We said goodby to him and from there, on our own, our lives were filled for a week with this beautiful place, its views, its companionable people, many of whom spoke English,  and who wanted to tell us about their American relatives.   We rode local busses in town and to all points on this island, traveling with the natives. We saw the ancient artifacts in their museums, were stunned by Phaistos and the Minoan Palace. We sat at the ocean’s edge and that day,  had supper at the street cafes and drank wine at sunset served by spotlessly dressed guys.  Stray cats were everywhere and lots of people fed them.  A few did a hello-do-you-have-bit-of-something-wrap-around-our-legs under our lunch and supper tables.  First time one did it, I jumped and hooted, almost spilling my wine, until I peeked under the table and looked into the face of a companionable midget tiger. We boarded boats for Chania, Santorini and Agios Nikolaos.  We became easy with just doing things ourselves.

One day, we took off down a street in Chania and trudged up into the surrounding hills.  We walked past adobe homes, whose windows were open, and whose residents often motioned to us to come sit,  drink and eat with them.

The first adobes were built in Babylon - 800 BC,” I told Robert, while thanking them kindly,  in a mixture of English and the few words in the Chanian dialect I’d managed to pick up in those few days.  So, with hand gestures, and that smattering of words, I relayed that we’d return soon and would be happy to share lunch with them.

This day though, while wandering carefully amongst the green of the surrounding hills,  admiring the view and the remains of a Greek temple high above us, my foot hit a rock.  When I looked down I saw that it wasn’t a rock,  but a rock FOOT!

Bob!” I whooped.  “Look!”

I picked it up and held it with two hands.  It was a perfectly carved and preserved piece of Cretan marble,  probably over 2,000 years old.  Maybe it washed down from some temple during its time of decomposition.  I turned it,  reveled in its beauty, shook my head with the knowledge of its age and its lasting artistry.  The toes had cuticles, and were perfectly set with nails that looked real!

When these Greeks were creating and carving these artifacts, writing in their ancient scripts,” I remarked excitedly to Bob, “America was populated by cave people who were still bopping each other over the head!” After a pause,  I continued, speaking quietly to my foot masterpiece.  “Crete was the center of western civilization.  Maybe this foot belonged to Zeus,” I whispered to  Robert.  “Maybe ‘Europe’.  Folk lore.’” I added.  Not the country -  it was a woman named same.  She was born here and the then, so goes the mythology,  all the unnamed world got named after her. ‘Europe.’  I placed the foot carefully where I’d found it.  But - truth be told, I so wanted to stick it down the front of my shirt and steal it.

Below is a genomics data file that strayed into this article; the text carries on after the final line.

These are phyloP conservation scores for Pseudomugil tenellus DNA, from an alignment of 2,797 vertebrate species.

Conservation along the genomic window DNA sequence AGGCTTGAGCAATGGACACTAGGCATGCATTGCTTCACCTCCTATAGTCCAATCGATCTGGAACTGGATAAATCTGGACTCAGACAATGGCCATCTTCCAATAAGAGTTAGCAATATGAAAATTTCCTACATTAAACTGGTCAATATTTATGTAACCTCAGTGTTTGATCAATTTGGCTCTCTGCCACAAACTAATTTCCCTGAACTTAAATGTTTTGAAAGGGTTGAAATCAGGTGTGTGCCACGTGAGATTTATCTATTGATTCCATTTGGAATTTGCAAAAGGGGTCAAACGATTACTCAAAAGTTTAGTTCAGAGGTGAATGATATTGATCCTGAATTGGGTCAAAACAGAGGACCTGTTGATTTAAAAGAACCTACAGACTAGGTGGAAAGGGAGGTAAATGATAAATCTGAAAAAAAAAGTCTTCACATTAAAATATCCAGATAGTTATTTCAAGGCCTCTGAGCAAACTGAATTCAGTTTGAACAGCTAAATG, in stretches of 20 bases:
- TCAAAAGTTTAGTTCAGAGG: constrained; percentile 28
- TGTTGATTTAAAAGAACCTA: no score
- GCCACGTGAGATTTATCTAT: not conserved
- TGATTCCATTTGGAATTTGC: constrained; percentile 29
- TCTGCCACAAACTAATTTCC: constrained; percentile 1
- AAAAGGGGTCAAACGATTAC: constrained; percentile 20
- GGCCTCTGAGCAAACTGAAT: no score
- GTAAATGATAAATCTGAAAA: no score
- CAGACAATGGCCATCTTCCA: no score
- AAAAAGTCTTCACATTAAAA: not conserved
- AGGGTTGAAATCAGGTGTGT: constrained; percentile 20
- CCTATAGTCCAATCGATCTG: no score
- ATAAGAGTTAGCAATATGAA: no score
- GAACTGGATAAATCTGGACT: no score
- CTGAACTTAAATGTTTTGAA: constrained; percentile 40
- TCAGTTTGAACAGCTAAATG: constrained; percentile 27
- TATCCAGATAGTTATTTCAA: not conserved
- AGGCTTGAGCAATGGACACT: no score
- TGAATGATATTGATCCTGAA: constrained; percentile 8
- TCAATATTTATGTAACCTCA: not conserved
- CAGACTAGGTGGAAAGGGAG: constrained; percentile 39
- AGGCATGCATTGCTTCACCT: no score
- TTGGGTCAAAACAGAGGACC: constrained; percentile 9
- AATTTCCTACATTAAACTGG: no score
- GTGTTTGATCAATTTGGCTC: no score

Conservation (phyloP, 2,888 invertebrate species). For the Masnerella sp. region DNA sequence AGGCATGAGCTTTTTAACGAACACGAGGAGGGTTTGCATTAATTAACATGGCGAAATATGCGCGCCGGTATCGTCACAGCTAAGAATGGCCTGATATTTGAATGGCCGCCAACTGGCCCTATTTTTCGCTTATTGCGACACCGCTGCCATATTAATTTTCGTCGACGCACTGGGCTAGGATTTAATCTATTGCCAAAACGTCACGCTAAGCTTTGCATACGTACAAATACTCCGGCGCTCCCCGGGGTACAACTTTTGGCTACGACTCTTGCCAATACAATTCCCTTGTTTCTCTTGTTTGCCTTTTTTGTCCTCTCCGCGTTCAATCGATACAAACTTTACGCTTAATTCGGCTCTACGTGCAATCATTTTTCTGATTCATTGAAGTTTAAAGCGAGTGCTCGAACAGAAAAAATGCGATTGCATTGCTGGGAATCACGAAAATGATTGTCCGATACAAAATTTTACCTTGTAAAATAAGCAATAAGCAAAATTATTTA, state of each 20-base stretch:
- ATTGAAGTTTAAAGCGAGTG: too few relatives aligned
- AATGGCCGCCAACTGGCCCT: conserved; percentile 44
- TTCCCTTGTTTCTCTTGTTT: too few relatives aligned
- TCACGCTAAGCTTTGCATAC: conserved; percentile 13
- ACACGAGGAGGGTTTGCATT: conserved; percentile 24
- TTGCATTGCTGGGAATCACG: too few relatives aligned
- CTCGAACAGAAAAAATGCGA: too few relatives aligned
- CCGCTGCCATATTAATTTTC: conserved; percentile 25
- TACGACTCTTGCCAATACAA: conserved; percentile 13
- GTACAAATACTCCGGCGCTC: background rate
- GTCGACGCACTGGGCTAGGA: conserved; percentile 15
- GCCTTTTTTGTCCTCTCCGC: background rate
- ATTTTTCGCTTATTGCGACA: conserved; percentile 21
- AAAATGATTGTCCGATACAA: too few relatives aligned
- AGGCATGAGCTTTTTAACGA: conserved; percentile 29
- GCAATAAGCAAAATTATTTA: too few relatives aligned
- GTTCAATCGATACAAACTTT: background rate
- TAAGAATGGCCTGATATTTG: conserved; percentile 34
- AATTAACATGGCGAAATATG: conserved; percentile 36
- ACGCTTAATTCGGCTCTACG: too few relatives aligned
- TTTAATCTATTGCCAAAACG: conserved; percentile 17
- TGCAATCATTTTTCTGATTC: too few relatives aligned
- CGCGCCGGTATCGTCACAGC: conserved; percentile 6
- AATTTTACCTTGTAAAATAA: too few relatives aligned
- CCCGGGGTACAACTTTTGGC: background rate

The days drifted by. We ate wonderful meals.  We wandered and had adventures.  We found the  people who’d invited us and sat down for a meal to which they invited their entire family.  The joy swelled our hearts to overflowing.   We took tours and learned history. Some ancient towns were built underground amd we wandered the first labyrinth King Minos built to house the Minotaur - a mythological creature with the head of a bull and the body of a man.  We enjoyed sunrises and sunsets, the gift of true sharing with each other, and the sharing of stories with our tour guides.  We also shared with the inhabitants of this beautiful place, so preserved, so real - so alive and living, because some spoke English and knew the USA or England.  They wanted to share with us stories about their transplanted relatives.  We were so glad we had the adventure spirit.  We were so glad we chose to do this beautiful island on our own, no tour company.

In life, sometimes the smallest things are the most unforgettable.  

When I think that many of us consider a foot as a negative object,  likening it to the stomping of a heart - a kick in the fanny,  I think of  that 2,000 year-old Greek work of art, made of marble,  that endures, hopefully in that green meadow where I returned it.   Because of that foot, I  will always be walking amongst my most vivid memories, with it as the exquisite bedrock of my knowledge of  human evolution.  

The foot of time.  

The  foot of . . . mine.